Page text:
What is Cryptography?
Cryptography is the study of secure communication techniques that allow only the sender and intended recipient of a message to view it. The term is derived from the Greek word kryptos, which means hidden. Cryptography uses mathematical techniques to transform data and prevent it from being read or manipulated by unauthorized parties. When transmitting data, the most common use of cryptography is encrypting and decrypting email and other plain-text messages. The simplest method uses the “secret key”/symmetric system where the encrypted data is sent using a secret key, and the encoded message and secret key are sent to the recipient for decryption. In order to avoid the encoded message and secret key being intercepted by a third party, cryptologists have devised a “public key” system where every user has two keys, one being a public key and the other, a private key. A sender requests their intended recipient’s public key, and then they send along their encrypted message. Upon receiving the message, the intended recipient’s private key decodes it.
The National Institute of Standards and Technology (NIST) has been developing cryptographic techniques and technology for fifty years through an open process which brings together industry, government, and academia to develop cryptographic protection approaches.1 Some of the NIST’s public collaborations for developing modern cryptography include advances in the following:
Key establishment. Public key cryptography uses key establishment to establish the data protection keys used by the communicating parties.
Block ciphers. Block ciphers encrypt data in block-sized chunks, rather that one bit at a time, and are useful for encrypting large amounts of data.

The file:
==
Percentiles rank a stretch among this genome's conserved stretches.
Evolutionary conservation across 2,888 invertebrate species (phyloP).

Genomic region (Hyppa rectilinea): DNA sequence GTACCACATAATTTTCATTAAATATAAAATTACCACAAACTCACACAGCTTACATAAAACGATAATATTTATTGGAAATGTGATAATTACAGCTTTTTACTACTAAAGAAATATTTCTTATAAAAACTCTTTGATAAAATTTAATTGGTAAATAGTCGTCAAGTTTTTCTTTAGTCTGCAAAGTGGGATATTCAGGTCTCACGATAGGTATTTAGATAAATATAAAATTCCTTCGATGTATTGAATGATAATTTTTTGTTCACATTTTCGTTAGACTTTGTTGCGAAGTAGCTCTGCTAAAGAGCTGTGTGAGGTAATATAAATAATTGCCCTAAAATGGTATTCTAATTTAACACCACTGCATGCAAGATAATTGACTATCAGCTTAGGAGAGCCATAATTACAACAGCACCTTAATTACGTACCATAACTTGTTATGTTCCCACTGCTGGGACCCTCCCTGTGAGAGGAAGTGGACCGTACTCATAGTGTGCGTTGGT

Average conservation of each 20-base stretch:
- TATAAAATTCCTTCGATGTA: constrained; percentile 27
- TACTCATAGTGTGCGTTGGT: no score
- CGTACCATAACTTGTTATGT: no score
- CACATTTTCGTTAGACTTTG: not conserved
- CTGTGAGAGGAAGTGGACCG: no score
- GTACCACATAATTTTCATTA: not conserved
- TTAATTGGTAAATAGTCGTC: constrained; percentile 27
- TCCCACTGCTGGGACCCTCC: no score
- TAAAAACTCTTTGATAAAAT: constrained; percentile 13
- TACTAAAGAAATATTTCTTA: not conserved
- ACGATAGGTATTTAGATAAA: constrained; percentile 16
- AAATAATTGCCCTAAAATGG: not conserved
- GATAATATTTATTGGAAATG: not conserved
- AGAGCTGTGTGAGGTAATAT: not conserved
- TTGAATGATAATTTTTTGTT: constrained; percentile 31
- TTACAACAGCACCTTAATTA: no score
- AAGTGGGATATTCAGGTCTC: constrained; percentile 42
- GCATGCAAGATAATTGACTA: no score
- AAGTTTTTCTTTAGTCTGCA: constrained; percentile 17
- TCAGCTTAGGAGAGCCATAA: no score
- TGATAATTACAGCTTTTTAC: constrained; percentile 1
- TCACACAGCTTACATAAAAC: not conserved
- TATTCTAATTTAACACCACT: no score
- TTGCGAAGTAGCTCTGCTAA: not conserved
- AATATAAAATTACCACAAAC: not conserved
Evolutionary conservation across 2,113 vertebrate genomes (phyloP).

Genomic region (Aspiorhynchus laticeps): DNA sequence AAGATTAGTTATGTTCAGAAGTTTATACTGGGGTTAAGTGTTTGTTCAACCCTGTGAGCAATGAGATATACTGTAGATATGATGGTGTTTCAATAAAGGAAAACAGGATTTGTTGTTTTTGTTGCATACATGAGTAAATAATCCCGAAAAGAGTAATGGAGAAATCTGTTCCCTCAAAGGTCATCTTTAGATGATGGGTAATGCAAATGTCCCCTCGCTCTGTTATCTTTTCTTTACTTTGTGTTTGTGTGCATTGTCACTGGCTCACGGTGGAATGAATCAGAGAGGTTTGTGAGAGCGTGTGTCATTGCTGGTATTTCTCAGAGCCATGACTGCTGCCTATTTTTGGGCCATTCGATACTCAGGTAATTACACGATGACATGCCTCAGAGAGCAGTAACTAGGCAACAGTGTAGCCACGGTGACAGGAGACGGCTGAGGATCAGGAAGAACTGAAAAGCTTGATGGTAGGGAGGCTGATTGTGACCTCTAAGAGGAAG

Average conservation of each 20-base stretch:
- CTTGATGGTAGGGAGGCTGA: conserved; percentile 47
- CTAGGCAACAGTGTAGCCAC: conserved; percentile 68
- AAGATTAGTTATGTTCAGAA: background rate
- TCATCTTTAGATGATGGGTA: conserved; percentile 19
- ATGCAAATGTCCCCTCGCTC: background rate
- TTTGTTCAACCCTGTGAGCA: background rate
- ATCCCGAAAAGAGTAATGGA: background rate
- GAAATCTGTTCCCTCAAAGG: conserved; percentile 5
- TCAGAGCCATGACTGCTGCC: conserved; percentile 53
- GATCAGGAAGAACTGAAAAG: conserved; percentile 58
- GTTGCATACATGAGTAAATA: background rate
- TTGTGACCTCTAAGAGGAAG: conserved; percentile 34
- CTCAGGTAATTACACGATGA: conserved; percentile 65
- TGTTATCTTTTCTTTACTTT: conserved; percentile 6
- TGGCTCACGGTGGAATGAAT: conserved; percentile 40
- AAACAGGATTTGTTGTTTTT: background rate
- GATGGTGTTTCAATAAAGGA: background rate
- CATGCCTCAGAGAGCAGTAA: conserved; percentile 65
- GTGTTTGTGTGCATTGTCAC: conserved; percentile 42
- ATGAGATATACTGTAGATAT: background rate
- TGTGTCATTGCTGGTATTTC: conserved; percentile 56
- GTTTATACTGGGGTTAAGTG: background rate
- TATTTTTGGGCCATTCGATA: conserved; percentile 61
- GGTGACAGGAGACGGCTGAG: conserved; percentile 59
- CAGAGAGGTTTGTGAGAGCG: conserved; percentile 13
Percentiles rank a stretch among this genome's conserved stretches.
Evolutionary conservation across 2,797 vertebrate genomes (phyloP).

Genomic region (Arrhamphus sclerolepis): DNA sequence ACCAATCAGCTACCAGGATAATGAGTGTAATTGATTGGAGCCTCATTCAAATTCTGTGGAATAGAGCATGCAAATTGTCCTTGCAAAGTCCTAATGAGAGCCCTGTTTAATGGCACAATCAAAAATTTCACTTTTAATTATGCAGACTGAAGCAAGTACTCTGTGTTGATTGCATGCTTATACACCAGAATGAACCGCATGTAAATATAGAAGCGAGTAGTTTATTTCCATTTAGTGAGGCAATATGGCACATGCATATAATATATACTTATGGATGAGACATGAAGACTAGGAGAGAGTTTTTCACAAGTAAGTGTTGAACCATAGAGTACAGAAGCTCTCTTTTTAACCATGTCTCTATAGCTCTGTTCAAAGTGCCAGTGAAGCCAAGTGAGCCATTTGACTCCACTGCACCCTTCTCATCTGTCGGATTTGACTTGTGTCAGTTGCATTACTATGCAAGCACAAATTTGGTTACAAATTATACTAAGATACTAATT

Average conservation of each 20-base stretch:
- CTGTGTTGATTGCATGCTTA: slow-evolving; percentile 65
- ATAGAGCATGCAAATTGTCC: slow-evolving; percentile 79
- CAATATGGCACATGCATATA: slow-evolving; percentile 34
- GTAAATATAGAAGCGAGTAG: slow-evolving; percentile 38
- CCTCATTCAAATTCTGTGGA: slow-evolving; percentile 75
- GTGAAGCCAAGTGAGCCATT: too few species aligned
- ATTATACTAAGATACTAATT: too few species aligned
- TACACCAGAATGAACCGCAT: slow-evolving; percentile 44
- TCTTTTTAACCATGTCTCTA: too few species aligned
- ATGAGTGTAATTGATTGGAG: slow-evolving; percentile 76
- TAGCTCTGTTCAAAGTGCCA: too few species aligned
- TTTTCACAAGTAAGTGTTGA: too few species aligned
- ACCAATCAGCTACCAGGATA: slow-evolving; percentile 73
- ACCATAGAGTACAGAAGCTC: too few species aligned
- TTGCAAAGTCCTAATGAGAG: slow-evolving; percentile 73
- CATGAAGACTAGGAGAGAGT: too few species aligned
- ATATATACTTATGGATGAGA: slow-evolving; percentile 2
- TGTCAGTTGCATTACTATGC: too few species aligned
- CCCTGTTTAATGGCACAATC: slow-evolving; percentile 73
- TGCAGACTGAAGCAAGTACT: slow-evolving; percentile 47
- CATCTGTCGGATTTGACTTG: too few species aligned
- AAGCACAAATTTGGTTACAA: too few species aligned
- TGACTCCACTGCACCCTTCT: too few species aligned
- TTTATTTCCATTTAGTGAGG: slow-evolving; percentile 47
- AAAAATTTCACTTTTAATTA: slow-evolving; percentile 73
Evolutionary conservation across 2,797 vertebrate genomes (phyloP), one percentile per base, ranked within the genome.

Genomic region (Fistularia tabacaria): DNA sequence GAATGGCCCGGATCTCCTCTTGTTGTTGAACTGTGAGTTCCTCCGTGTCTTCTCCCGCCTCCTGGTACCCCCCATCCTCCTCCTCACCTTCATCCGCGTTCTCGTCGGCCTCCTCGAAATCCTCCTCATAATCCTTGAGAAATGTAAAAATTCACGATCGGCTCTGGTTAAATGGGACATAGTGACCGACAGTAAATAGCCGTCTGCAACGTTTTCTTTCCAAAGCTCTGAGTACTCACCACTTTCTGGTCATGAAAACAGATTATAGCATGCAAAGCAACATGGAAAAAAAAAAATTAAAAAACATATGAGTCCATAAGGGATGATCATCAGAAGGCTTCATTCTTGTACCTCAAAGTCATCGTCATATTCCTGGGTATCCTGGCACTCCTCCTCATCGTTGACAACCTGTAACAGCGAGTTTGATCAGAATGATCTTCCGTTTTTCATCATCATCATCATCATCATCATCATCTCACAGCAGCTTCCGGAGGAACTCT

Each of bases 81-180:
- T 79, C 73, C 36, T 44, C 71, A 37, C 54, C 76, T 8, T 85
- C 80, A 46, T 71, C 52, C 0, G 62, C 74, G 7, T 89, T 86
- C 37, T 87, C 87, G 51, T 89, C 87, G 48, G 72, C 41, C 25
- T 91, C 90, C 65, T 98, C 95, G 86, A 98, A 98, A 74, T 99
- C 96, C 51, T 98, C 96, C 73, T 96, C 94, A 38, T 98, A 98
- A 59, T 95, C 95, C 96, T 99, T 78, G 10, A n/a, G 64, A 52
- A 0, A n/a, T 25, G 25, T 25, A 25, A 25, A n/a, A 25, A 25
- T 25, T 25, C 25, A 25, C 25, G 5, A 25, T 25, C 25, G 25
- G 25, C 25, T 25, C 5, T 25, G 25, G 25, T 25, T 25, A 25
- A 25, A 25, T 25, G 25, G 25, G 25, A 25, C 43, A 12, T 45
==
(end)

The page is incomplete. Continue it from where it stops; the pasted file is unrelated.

Cryptographic hash algorithms. Cryptographic hash algorithms create short digests (hashes) of the information that is being protected. Theses digests are used in many security applications including digital signatures.
Digital signature. A digital signature is an electronic analogue of a written signature that provides assurance that the claimed signatory signed the document, and that the information was not modified post-signature.
Post-quantum cryptography. Post-quantum cryptography is intended to be secure against both quantum and classical computers and deployable without significant changes to existing communication protocols and networks.
Lightweight cryptography. Lightweight cryptography is cryptography that can be used in small devices, such as Internet of Things (IoT) devices, that would be overburdened by current cryptographic algorithms.
Privacy-enhancing cryptography. Privacy-enhancing cryptography is intended to allow research on private data without revealing aspects of the data that could lead to the identification of the owner.
Random bit generation. Random bit generation is a device or algorithm that can produce a sequence of bits that appear to be both unbiased and statistically independent.
1 NIST, 2022, “Cryptography”